This study was conducted with the aim of characterizing the audiologic profile of patients who had cancer in childhood and were out of cancer treatment for at least eight years; to relate the hearing loss found with respect to the type of treatment and age; and to identify predictive factors for hearing loss.


We prospectively evaluated children who had cancer treated between 2000 and 2004, and who had completed treatment for at least eight years, and who had been monitored in a group of pediatric studies on the late effects of cancer treatment. Patients with history of previous otologic disease or who had been submitted to a surgery involving the auditory system were excluded. The study was approved by the Research Ethics Committee of the institution under the protocol 549/03. Eligible patients or their legal guardians were consulted on the possibility of participating in the study, and were asked to sign the informed consent.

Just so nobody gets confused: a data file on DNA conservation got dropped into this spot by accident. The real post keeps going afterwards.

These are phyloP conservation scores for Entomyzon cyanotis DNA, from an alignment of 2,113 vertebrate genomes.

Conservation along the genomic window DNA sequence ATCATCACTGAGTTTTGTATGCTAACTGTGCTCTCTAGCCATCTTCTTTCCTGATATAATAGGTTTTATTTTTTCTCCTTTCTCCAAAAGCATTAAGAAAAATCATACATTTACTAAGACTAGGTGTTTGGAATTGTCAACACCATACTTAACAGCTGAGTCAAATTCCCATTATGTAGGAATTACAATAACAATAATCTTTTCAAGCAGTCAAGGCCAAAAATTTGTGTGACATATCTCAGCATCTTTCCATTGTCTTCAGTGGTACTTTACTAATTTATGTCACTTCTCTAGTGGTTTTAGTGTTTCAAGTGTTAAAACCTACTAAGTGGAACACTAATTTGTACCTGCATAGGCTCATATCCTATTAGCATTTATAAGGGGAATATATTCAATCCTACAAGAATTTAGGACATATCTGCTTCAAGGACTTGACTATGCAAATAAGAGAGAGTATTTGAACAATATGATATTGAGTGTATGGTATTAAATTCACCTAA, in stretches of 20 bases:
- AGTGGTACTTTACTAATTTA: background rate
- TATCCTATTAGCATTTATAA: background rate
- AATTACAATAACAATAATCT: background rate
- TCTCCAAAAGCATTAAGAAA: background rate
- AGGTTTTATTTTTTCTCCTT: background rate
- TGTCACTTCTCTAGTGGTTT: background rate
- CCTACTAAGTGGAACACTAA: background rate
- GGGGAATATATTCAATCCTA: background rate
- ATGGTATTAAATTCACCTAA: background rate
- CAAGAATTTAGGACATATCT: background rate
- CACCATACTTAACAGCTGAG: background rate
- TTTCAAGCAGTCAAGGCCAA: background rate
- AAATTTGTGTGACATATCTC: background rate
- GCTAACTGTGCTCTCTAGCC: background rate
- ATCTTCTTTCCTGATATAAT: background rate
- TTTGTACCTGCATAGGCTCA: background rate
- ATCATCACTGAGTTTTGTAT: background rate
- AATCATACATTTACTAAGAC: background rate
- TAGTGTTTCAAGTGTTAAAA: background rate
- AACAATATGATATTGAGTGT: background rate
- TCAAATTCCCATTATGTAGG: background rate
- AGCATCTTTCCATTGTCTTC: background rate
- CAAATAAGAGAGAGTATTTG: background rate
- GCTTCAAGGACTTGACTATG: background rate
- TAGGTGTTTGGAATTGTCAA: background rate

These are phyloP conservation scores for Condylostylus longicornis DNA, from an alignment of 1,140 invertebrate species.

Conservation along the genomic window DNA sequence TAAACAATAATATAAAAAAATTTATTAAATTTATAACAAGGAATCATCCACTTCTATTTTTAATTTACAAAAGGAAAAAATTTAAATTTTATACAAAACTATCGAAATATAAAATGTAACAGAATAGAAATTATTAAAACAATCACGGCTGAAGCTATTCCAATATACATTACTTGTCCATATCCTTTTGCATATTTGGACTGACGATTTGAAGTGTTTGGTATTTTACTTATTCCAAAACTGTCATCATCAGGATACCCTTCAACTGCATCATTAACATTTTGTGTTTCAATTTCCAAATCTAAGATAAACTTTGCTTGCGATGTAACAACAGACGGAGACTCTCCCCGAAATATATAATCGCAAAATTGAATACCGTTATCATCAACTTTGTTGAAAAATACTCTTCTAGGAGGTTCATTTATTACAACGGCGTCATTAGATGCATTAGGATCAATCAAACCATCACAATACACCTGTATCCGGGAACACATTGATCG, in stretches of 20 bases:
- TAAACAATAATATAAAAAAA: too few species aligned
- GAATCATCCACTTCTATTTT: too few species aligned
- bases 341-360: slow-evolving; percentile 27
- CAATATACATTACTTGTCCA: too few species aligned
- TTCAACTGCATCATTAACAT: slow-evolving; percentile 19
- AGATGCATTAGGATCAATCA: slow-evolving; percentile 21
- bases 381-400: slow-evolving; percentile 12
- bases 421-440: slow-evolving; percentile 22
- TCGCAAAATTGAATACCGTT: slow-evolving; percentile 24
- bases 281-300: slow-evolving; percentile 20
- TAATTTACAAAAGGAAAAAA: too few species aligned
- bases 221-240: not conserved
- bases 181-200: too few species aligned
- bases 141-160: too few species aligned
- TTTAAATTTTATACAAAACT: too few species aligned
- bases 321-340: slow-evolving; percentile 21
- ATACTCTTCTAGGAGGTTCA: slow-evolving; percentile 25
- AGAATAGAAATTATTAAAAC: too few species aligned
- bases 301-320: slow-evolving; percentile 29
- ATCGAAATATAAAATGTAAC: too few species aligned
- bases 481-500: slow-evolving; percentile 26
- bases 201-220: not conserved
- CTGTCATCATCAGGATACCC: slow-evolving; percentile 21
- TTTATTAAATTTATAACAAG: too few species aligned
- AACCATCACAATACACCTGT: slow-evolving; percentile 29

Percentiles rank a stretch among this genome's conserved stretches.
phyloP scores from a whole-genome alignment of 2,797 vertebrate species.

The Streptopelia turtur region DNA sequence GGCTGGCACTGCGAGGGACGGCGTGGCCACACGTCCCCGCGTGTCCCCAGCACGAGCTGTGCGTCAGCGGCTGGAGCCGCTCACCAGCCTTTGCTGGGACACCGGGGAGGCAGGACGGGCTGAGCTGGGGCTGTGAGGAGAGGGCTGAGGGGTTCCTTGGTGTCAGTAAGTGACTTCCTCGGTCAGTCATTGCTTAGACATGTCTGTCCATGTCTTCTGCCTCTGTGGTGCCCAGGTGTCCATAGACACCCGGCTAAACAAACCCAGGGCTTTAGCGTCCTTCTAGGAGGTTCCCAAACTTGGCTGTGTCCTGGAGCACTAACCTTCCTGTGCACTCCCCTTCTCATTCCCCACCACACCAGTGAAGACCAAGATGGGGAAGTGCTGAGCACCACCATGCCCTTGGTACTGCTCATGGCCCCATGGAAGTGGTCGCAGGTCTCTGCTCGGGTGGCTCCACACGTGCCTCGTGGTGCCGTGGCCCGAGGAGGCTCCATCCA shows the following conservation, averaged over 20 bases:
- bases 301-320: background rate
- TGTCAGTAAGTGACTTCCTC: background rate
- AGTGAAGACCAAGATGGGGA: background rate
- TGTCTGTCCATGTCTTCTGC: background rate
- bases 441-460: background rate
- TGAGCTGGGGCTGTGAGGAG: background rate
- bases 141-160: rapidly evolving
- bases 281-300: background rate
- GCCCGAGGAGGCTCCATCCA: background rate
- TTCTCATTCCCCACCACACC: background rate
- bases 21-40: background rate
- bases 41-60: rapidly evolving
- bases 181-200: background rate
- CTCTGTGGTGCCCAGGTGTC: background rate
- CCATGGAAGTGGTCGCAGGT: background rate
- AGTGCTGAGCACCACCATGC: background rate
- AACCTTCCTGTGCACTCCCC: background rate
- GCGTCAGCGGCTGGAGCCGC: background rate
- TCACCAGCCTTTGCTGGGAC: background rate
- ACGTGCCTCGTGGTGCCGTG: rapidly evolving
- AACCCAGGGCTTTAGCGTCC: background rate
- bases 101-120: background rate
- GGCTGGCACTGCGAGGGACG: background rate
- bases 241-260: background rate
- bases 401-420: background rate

Patients were interviewed at the Pediatric Outpatient Clinic in order to investigate the presence of hearing complaints and then were referred to a hearing evaluation in the institution's Audiology Service, regardless of the presence of hearing complaints. Otoscopy was conducted before the test and, if the patient had cerumen or any suspicion and/or obstruction that prevented the test, he/she was referred to the otorhinolaryngologist before evaluation.

For hearing assessment, auditory quantification tests (pure tone audiometry and speech audiometry) and evaluation tests of the tympanic-ossicular system (immittancemetry) were performed. To this end, a Madsen Orbiter 922 audiometer and a Madsen Zodiac 901 immittancemeter were used.